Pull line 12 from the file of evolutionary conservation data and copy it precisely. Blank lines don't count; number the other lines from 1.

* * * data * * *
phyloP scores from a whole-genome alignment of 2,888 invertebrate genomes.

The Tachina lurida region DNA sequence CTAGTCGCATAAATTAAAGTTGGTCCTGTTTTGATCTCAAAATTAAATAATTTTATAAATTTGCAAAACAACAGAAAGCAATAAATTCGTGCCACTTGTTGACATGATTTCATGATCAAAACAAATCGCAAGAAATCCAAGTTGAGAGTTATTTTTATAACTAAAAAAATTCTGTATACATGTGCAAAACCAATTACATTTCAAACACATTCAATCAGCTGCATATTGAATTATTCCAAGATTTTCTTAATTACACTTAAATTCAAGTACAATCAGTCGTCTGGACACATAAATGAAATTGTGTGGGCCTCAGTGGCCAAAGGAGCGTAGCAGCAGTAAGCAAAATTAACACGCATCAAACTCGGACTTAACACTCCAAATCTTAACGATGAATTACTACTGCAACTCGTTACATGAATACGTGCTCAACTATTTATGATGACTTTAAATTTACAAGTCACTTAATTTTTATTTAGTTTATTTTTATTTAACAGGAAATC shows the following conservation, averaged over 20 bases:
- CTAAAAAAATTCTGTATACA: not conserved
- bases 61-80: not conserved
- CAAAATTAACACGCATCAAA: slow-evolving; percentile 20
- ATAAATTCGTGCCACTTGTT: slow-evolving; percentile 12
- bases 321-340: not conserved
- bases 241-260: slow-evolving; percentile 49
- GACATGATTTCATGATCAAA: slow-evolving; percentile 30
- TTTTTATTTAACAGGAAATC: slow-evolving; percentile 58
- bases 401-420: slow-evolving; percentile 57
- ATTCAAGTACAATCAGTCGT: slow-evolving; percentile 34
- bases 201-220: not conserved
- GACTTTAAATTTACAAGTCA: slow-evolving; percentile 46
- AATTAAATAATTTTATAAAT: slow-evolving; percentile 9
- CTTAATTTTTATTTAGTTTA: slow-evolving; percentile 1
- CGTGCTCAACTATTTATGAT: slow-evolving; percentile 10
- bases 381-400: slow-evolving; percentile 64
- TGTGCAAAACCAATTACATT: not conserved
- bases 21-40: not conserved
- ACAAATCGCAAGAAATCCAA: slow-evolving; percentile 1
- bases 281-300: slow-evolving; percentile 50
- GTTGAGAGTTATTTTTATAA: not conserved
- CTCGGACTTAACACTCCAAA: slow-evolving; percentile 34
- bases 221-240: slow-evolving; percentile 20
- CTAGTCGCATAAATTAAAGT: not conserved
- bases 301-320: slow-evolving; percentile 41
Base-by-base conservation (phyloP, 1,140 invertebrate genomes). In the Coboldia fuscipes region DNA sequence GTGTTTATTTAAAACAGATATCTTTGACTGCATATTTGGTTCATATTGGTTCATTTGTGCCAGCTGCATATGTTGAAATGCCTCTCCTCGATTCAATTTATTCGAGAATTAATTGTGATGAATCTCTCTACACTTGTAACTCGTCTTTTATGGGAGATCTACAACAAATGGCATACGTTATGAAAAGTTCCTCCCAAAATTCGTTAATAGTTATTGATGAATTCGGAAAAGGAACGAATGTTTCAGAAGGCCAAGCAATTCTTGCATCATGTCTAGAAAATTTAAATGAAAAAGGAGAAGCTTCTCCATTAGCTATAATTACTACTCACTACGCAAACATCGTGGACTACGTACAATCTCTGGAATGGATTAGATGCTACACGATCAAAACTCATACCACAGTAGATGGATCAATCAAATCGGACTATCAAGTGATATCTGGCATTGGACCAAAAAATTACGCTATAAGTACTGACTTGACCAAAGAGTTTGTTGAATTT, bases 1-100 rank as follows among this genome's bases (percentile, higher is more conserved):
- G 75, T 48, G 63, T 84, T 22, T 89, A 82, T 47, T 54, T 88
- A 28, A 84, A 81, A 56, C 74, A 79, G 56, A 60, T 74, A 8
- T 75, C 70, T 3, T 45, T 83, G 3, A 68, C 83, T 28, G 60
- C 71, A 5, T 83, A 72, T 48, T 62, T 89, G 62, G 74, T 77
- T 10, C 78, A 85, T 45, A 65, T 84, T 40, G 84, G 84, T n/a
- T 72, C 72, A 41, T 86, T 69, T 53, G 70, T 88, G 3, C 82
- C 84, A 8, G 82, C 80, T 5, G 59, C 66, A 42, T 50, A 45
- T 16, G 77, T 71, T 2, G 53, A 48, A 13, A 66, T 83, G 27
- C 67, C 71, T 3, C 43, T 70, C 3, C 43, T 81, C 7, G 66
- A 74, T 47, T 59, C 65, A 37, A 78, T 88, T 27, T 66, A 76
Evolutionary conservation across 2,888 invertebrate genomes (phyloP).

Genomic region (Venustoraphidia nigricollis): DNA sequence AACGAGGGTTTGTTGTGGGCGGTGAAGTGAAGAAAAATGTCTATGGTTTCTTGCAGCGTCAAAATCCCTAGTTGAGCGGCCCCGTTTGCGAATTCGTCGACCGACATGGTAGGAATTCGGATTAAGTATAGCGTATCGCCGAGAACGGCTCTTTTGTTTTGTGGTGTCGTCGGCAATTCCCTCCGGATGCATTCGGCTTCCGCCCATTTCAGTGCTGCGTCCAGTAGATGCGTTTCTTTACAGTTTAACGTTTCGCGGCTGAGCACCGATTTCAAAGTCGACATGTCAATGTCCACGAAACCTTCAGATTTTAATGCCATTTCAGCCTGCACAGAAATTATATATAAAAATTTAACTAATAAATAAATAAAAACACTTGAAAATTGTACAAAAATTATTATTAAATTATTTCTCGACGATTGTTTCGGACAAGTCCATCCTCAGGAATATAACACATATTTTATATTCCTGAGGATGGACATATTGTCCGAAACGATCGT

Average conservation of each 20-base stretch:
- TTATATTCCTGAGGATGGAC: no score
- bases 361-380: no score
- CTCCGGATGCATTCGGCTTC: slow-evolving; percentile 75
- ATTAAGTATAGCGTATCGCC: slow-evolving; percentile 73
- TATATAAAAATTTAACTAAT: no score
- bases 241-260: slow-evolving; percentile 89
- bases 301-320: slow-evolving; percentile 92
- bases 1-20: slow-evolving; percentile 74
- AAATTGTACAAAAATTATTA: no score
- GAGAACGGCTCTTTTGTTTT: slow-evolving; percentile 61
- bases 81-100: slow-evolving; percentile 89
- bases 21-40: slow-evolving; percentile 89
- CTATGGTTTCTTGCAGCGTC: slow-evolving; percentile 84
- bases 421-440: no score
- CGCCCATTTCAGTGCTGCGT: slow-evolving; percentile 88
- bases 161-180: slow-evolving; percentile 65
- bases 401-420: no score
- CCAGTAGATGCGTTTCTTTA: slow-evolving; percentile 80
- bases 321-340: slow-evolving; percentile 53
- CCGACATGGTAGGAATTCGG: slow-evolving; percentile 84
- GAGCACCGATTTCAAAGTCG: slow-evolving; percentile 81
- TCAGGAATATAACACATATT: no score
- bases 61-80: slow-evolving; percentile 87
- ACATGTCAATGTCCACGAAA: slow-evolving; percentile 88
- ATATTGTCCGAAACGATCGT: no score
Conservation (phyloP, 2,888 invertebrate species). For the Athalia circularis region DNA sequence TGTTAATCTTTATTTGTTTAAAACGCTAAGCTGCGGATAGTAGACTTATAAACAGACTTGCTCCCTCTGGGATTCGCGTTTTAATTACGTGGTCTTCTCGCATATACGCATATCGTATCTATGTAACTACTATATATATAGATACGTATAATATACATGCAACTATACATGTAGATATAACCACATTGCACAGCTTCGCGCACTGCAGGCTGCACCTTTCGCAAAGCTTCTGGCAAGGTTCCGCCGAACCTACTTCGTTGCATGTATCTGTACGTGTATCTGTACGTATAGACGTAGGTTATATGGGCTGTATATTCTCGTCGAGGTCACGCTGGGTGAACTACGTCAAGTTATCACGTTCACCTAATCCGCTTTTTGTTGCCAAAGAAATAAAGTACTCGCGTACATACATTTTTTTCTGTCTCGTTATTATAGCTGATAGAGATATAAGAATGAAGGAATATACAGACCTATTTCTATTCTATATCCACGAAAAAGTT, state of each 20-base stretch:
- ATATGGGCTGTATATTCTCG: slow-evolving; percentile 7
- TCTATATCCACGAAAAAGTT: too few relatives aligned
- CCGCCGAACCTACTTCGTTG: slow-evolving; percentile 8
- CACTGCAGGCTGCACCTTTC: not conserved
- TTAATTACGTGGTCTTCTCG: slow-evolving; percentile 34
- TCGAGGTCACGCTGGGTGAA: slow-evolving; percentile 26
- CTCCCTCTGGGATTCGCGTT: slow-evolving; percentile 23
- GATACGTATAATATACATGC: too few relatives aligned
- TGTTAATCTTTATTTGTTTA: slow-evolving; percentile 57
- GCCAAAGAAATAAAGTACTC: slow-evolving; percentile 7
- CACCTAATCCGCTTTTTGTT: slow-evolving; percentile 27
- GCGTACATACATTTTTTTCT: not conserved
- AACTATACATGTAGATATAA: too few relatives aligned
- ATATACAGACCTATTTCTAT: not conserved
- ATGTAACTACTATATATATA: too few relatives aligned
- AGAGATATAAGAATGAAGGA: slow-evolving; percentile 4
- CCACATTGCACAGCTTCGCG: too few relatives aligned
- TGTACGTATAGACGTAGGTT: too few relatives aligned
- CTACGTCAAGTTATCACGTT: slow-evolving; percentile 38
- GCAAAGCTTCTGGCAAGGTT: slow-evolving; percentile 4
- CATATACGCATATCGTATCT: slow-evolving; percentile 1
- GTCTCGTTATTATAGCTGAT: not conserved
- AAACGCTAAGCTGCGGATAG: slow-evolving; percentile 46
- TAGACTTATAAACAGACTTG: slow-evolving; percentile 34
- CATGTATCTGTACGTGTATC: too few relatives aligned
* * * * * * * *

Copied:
- ATTCAAGTACAATCAGTCGT: slow-evolving; percentile 34